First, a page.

volume) advocates a shift to an economy that sells the functionality of products rather than the products themselves to decelerate materials flow. This concept implies, for example, offering pesticide control instead of pesticides, communication services instead of phones, computing power instead of computers, refrigeration instead of refrigerators, and transportation instead of automobiles. It suggests valuing products not by the cost of their production but by the value the customer derives from using the products. An economy based on providing "functionality" would encourage reuse of products over recycling of products.

This idea in fact reflects both a past practice and a growing trend. For instance, it was not long ago that the Bell Telephone System in the United States owned the phones its customers used and then recycled or reused the phones as customers turned them back in. There is also evidence of some companies experimenting with providing functionality of products in their marketing efforts. For example, a new business group at Dow Chemical, Advanced Cleaning Systems, intends to maintain and increase the sales and profitability of the company's chlorinated solvents business, which is threatened by increased regulation of ozone-depleting chemicals and federal and state programs to control toxic air emissions (Dillon, in this volume). The group is developing not only alternative chemicals and processes but a range of customer services as well—improved process controls and the recycling of spent chemical solvents. It offers delivery of new chemicals to its customers in conjunction with "take-back" of the used chemical in reusable containers (Dillon, in this volume). The spent chemical can then be cleaned or reprocessed and be either returned to service or disposed of appropriately. This practice is an example of asserting control over the product life cycle while providing the customer with the functions of the product.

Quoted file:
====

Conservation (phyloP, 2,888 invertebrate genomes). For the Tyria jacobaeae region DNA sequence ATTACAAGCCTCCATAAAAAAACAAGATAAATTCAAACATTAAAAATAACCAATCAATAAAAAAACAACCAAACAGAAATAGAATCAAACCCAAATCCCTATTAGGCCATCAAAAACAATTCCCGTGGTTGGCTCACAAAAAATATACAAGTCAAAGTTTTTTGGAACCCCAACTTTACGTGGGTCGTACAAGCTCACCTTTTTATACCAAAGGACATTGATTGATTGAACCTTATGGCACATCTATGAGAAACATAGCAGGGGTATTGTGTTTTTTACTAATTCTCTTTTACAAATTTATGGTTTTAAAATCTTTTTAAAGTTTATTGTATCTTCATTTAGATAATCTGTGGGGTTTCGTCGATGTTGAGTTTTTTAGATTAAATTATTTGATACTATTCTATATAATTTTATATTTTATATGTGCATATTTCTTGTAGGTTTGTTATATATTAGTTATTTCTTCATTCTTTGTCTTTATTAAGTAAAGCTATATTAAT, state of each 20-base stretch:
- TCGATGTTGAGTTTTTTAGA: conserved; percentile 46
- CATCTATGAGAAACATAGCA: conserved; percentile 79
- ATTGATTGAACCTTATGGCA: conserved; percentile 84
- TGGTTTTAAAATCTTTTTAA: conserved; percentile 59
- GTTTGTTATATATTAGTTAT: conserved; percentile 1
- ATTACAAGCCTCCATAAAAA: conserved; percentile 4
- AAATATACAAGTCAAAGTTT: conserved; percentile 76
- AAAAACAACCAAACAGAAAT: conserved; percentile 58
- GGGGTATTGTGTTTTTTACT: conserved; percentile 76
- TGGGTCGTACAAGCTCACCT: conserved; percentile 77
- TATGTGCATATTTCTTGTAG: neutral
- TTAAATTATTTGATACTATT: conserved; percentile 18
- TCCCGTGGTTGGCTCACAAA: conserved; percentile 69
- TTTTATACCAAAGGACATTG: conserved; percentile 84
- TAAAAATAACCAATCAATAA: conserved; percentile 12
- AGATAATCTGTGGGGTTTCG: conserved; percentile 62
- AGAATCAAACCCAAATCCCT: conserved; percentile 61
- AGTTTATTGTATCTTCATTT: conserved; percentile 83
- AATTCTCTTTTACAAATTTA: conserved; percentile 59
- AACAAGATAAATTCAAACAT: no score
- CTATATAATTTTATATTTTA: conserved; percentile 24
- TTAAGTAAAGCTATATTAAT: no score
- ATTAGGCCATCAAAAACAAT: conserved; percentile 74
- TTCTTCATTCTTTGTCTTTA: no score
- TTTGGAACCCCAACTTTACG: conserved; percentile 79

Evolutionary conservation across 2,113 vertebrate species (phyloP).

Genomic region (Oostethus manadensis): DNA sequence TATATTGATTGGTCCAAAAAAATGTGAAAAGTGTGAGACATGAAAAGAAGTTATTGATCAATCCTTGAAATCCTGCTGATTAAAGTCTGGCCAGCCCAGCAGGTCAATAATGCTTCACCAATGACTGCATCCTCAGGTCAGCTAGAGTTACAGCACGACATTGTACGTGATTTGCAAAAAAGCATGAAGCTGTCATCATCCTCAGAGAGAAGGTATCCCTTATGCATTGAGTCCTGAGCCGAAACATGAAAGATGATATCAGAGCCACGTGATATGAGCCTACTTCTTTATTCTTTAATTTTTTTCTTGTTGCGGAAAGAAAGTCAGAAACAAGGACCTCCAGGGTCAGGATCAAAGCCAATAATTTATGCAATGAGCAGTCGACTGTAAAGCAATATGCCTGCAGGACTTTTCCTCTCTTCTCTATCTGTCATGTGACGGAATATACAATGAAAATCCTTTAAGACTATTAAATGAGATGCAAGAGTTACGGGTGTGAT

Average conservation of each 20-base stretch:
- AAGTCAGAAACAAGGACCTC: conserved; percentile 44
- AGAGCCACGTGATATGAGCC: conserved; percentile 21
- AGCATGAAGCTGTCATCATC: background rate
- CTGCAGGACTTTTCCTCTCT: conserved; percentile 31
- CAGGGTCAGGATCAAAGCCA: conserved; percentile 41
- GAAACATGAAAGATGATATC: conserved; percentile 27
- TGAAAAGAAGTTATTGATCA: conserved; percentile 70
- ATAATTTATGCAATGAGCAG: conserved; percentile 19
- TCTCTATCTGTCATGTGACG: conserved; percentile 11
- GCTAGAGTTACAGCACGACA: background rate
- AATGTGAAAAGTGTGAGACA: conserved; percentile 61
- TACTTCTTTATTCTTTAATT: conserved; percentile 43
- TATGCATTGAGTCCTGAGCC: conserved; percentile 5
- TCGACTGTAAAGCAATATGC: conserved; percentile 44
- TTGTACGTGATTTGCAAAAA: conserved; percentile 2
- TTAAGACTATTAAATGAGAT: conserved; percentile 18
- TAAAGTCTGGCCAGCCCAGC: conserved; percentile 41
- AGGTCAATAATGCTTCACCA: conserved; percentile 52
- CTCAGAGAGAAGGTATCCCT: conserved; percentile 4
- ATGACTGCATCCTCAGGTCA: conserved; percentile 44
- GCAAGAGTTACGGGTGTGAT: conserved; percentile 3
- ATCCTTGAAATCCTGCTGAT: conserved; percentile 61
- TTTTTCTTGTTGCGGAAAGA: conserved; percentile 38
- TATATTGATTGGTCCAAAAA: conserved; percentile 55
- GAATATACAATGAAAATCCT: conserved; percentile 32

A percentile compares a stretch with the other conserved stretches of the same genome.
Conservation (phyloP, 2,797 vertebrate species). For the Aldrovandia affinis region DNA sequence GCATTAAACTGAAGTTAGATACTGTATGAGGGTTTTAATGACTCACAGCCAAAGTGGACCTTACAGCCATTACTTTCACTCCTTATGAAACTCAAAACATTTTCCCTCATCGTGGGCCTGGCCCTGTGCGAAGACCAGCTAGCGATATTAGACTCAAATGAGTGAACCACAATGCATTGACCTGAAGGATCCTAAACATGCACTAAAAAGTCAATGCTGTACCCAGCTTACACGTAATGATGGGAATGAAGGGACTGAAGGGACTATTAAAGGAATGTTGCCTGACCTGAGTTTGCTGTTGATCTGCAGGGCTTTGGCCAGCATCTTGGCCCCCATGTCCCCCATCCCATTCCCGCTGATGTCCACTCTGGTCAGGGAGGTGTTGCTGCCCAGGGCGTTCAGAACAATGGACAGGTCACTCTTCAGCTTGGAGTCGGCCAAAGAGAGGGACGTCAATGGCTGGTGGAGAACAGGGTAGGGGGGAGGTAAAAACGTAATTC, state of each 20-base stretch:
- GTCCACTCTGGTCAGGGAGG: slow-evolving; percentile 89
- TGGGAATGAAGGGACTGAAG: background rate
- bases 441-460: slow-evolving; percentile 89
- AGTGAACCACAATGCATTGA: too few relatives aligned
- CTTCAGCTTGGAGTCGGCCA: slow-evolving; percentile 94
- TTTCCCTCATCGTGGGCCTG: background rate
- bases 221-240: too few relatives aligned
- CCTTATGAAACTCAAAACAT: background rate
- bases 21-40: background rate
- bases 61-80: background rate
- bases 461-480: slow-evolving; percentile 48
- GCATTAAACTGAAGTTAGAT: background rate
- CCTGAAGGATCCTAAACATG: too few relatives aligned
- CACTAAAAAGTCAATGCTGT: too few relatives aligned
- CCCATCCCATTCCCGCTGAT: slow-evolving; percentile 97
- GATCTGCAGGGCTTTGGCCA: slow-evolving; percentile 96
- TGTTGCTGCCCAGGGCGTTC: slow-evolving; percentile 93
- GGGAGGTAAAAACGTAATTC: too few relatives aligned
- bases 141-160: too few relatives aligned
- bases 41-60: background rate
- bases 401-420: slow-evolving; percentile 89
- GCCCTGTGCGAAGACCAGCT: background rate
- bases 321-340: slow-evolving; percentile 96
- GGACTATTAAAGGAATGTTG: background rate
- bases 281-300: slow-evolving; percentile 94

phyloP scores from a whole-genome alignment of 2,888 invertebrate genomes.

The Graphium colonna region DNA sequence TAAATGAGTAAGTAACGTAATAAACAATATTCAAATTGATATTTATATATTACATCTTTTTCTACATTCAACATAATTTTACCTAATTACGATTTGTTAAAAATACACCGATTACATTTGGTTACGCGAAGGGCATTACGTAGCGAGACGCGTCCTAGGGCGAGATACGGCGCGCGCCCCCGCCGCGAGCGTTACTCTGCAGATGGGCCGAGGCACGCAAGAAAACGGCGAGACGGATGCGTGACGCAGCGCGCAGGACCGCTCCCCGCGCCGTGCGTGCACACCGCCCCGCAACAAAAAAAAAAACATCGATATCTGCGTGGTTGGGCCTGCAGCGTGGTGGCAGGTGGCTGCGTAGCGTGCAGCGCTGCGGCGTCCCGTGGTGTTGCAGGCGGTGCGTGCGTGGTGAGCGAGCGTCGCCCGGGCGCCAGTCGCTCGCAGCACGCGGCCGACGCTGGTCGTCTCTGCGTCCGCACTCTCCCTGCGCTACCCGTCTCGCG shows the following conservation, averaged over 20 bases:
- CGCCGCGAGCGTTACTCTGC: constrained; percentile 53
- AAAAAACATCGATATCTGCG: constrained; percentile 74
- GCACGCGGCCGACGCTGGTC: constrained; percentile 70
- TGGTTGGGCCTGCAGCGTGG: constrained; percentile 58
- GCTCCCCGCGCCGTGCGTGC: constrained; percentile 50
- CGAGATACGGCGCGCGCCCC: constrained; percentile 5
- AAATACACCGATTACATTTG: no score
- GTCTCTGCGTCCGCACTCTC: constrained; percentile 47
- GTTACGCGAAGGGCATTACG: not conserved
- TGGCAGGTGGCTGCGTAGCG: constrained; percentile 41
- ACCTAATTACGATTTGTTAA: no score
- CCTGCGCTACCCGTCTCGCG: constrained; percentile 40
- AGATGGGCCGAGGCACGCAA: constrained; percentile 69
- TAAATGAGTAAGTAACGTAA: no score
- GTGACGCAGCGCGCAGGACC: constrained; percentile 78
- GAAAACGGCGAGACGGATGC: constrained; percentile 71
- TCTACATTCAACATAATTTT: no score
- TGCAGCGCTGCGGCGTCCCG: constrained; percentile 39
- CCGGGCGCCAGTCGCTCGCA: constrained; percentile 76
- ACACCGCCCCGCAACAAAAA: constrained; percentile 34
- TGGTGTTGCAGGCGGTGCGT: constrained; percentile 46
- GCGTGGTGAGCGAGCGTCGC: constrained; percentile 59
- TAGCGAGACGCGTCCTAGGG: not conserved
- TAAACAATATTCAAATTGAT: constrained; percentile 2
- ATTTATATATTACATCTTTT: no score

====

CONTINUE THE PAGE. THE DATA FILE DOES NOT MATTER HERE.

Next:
In the longer term, the possibility of a "functionality economy" raises truly revolutionary implications, not just for manufacturing firms and their customers but for society and regulators as well. One obvious implication is that products would be built to last long. Yet, because older, less efficient products such as automobiles may pollute more, manufacturers may have to design them to be easily upgradable. The more difficult issues of a functionality economy involve figuring out how to handle the impact of extended manufacturer liability for products and how to evaluate the costs of providing the service as well as the associated value Of the service provided.

EDUCATION NEEDS AND RESEARCH DIRECTIONS

Universities have a unique role to play in influencing the evolution of industrial ecosystems. In education, there is a need to base concepts such as pollution prevention, waste minimization and reuse, as well as product and material recycling and reuse considerations on broad engineering science principles, and to introduce them into engineering education. This can be accomplished by showing how environmental considerations of key design features can be balanced with



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